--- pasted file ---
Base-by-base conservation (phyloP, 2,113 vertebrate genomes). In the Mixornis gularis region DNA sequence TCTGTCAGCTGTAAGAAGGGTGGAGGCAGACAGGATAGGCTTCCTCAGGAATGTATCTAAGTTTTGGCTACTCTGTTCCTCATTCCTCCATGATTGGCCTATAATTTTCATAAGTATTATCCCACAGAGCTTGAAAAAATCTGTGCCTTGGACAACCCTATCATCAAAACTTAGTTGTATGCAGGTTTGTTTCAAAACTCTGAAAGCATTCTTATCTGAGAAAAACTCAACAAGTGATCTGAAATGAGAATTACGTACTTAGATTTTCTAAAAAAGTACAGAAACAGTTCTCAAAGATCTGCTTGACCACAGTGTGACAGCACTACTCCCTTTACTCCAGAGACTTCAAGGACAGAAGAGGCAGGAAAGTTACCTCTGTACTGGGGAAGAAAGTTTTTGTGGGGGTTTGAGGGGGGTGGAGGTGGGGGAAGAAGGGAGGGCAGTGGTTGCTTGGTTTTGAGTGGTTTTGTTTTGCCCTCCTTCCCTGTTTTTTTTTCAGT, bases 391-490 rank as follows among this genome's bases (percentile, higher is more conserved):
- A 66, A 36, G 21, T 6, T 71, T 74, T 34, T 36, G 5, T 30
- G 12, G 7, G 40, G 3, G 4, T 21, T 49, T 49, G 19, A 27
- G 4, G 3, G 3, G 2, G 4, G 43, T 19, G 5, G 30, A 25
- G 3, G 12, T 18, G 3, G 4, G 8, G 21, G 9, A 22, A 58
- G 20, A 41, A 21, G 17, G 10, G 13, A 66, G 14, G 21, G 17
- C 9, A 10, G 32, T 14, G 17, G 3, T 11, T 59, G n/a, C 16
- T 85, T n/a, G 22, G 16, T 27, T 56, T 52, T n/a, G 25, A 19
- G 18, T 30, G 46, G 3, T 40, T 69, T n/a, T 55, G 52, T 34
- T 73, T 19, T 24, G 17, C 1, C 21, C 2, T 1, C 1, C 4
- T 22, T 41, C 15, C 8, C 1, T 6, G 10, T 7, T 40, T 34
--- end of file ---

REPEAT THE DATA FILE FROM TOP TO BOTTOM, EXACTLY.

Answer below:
Base-by-base conservation (phyloP, 2,113 vertebrate genomes). In the Mixornis gularis region DNA sequence TCTGTCAGCTGTAAGAAGGGTGGAGGCAGACAGGATAGGCTTCCTCAGGAATGTATCTAAGTTTTGGCTACTCTGTTCCTCATTCCTCCATGATTGGCCTATAATTTTCATAAGTATTATCCCACAGAGCTTGAAAAAATCTGTGCCTTGGACAACCCTATCATCAAAACTTAGTTGTATGCAGGTTTGTTTCAAAACTCTGAAAGCATTCTTATCTGAGAAAAACTCAACAAGTGATCTGAAATGAGAATTACGTACTTAGATTTTCTAAAAAAGTACAGAAACAGTTCTCAAAGATCTGCTTGACCACAGTGTGACAGCACTACTCCCTTTACTCCAGAGACTTCAAGGACAGAAGAGGCAGGAAAGTTACCTCTGTACTGGGGAAGAAAGTTTTTGTGGGGGTTTGAGGGGGGTGGAGGTGGGGGAAGAAGGGAGGGCAGTGGTTGCTTGGTTTTGAGTGGTTTTGTTTTGCCCTCCTTCCCTGTTTTTTTTTCAGT, bases 391-490 rank as follows among this genome's bases (percentile, higher is more conserved):
- A 66, A 36, G 21, T 6, T 71, T 74, T 34, T 36, G 5, T 30
- G 12, G 7, G 40, G 3, G 4, T 21, T 49, T 49, G 19, A 27
- G 4, G 3, G 3, G 2, G 4, G 43, T 19, G 5, G 30, A 25
- G 3, G 12, T 18, G 3, G 4, G 8, G 21, G 9, A 22, A 58
- G 20, A 41, A 21, G 17, G 10, G 13, A 66, G 14, G 21, G 17
- C 9, A 10, G 32, T 14, G 17, G 3, T 11, T 59, G n/a, C 16
- T 85, T n/a, G 22, G 16, T 27, T 56, T 52, T n/a, G 25, A 19
- G 18, T 30, G 46, G 3, T 40, T 69, T n/a, T 55, G 52, T 34
- T 73, T 19, T 24, G 17, C 1, C 21, C 2, T 1, C 1, C 4
- T 22, T 41, C 15, C 8, C 1, T 6, G 10, T 7, T 40, T 34